501 Napoleon Ave.

Venue for New Orleans roots music

Tipitina’s began as a neighborhood juke joint, established in 1977, by a group of young music fans to provide a place for jazz blues legend Professor Longhair (born Henry Roeland Byrd) to perform in his final years. The venue, named for one of Longhair’s most enigmatic recordings,”Tipitina,” has grown from a small, neighborhood bar into an international music icon. Many of the city’s most beloved artists perform here frequently, including the Neville Brothers, the Meters, Rebirth Brass Band and more.

Treme Community Center

900 North Villere St.

Neighborhood community center

This faubourg, or neighborhood, is one of the oldest in the city, and from the early 19th century was the main neighborhood of free people of color. It remains an important center of the city’s African-American and Créole culture, especially the modern brass band tradition. It is named after Frenchman Claude Treme, who came to New Orleans in 1783 and owned land here.

William Frantz Elementary School

3811 N Galvez St.

First all-white elementary school in the South to have a black student

In November 1960, then 6-year-old Ruby Bridges was escorted by federal marshals to the school only a few blocks from her home. For a year, she was the only student in her class, since white parents pulled their children in protest. Bridges still lives in New Orleans, where she is chair of the Ruby Bridges Foundation, formed in 1999 to promote “the values of tolerance, respect, and appreciation of all differences.” In 2010, she had a reunion at Frantz Elementary with Pam Foreman Testroet, who, at age 5, was the first white child to break the boycott over Bridges’ attendance. Bridges continues to tour as an inspirational speaker against racism.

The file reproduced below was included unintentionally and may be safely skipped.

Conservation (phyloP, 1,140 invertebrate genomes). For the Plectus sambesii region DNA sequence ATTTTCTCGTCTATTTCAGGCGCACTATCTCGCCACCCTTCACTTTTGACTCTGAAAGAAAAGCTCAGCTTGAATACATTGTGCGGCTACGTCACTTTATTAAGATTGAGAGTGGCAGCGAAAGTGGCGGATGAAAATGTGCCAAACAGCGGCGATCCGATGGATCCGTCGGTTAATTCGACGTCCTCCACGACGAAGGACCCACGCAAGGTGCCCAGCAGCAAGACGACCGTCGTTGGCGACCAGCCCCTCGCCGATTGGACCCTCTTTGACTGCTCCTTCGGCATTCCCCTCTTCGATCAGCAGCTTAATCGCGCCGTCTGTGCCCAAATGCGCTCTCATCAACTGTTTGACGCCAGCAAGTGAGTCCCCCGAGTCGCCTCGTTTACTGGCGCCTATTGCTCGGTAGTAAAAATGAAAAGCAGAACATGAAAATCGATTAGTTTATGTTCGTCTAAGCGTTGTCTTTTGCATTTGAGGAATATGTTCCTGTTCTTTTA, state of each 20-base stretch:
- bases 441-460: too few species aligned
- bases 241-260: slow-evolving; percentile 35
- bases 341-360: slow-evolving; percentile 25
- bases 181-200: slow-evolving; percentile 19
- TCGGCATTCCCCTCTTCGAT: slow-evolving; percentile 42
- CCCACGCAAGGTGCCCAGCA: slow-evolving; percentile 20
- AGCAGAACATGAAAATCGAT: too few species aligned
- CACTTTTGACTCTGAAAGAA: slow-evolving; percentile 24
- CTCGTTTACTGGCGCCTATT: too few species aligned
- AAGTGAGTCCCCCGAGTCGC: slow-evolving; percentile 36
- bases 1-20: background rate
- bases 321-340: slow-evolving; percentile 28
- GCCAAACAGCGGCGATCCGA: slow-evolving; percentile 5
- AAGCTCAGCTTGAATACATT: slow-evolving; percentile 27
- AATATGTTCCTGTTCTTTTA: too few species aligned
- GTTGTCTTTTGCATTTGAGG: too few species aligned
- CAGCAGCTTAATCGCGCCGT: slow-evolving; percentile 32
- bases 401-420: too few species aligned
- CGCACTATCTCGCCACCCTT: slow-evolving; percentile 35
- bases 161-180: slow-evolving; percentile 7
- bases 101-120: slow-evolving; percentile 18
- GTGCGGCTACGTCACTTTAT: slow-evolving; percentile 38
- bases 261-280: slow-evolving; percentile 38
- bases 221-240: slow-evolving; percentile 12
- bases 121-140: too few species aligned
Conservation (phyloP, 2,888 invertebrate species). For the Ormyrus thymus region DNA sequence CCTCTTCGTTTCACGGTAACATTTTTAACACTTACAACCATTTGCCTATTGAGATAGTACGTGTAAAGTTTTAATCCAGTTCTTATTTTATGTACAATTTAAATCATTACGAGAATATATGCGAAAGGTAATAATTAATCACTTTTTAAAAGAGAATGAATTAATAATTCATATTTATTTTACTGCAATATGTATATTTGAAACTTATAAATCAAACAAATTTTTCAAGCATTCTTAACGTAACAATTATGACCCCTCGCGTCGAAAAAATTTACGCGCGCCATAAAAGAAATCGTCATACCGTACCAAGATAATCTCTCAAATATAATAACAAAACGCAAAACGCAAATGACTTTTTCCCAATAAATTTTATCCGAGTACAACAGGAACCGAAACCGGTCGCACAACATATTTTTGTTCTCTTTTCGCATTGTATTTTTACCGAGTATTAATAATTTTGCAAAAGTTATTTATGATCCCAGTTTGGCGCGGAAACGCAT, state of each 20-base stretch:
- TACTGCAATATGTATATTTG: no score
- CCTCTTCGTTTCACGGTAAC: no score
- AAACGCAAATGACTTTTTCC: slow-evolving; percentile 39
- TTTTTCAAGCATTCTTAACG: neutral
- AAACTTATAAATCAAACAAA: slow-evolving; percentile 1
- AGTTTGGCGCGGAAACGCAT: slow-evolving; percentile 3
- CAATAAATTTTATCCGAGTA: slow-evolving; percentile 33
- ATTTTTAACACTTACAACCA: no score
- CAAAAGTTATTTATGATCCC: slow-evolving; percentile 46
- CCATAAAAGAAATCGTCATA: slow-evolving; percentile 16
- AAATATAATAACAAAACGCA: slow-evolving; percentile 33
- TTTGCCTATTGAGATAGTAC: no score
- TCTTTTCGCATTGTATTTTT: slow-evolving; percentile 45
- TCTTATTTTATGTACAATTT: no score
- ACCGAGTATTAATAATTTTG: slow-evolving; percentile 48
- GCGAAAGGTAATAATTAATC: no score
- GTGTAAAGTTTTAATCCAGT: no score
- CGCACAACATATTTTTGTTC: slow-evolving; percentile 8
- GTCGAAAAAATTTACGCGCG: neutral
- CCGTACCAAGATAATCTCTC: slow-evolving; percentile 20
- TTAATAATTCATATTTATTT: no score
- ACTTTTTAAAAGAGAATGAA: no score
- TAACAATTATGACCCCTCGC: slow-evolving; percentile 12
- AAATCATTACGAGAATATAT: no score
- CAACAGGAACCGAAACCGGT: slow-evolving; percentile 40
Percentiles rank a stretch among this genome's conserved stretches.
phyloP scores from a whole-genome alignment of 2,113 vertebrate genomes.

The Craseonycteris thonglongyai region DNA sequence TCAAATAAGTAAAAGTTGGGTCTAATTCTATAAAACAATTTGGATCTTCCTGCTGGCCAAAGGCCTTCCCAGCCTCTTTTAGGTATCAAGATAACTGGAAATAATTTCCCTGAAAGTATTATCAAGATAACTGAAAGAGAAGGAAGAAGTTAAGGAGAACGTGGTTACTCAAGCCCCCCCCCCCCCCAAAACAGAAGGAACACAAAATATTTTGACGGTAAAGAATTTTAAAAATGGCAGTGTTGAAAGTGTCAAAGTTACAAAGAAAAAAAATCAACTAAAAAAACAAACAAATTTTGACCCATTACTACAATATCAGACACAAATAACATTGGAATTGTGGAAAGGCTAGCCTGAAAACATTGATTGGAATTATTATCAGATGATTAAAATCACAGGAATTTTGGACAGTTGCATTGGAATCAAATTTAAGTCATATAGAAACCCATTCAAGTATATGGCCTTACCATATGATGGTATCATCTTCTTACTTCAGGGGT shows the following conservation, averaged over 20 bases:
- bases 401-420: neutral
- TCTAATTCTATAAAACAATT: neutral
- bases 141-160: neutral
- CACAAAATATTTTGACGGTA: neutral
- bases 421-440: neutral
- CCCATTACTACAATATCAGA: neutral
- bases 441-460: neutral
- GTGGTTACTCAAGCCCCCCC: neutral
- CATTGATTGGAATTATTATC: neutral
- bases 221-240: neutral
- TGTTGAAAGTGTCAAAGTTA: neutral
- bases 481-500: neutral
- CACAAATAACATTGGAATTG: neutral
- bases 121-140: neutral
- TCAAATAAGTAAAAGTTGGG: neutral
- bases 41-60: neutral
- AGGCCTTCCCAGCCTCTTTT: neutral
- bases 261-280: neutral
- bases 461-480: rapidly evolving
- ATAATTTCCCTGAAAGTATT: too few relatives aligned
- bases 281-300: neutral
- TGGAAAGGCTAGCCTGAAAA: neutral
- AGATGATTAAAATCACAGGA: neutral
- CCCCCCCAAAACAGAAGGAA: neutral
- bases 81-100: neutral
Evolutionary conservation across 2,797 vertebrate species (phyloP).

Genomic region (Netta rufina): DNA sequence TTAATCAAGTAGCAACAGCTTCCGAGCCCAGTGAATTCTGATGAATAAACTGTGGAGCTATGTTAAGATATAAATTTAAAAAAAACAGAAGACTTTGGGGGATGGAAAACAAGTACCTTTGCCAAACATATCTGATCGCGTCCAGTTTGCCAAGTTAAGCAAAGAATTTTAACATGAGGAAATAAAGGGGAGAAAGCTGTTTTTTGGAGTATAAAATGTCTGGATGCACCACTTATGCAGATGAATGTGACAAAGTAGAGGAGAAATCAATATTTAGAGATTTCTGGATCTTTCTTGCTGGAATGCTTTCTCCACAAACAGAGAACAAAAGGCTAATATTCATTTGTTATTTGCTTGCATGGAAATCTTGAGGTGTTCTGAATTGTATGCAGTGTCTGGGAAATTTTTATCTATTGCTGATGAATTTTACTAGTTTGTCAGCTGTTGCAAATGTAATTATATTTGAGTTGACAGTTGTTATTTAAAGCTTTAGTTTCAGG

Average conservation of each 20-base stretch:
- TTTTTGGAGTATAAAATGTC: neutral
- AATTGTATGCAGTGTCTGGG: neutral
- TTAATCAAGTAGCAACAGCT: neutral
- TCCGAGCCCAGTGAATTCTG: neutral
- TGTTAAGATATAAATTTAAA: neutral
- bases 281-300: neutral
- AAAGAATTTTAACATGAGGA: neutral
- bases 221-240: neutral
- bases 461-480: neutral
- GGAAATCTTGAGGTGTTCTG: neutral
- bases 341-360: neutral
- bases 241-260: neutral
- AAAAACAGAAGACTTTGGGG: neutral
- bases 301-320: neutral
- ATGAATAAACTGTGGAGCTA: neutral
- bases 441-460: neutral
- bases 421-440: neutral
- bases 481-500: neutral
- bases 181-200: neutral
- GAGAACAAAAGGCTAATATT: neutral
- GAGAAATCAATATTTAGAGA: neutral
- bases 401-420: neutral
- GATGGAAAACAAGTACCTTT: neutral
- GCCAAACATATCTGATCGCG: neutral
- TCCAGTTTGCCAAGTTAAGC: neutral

Xavier University

1 Drexel Drive

Historically African American University

St. Katharine Drexel of Philadelphia and her Sisters of the Blessed Sacrament, a religious community dedicated to the education of African Americans and Native Americans, established Xavier as a high school in 1915. The four-year college program was added in 1925. Today Xavier is the only historically black Catholic University in the United States. In 1970, the Sisters transferred control of the university to a joint lay/religious Board of Trustees. Dr. Norman C. Francis, a 1952 XU graduate, has served as president since 1968. He is the longest tenured college president in the United States.


King of Zulu in his Royal Float, 1935

King of Zulu in his Royal Float, 1935


732 Broad St.

Headquarters of the Zulu Social Aid and Pleasure Club

The historic black Carnival organization first marched on Mardi Gras in 1909. In 1915, they added floats, spring wagons decorated with palmetto leaves and moss, and incorporated in 1916. In the 1960s, during the height of black awareness, it became unpopular to belong to Zulu, as dressing in grass skirts and black face was seen as demeaning. Now, however, the krewe ‘s parade is one of the biggest attractions on Mardi Gras, and its painted coconuts one of the most sought-after parade “throws.” The krewe consists of African Americans from all walks of life, as well as other minorities and also Caucasian members. In 1949, Louis Armstrong was king. The organization holds other events throughout the year, and also has community service programs.

Renee Peck is editor of NolaVie. This guide to black history is published in four parts.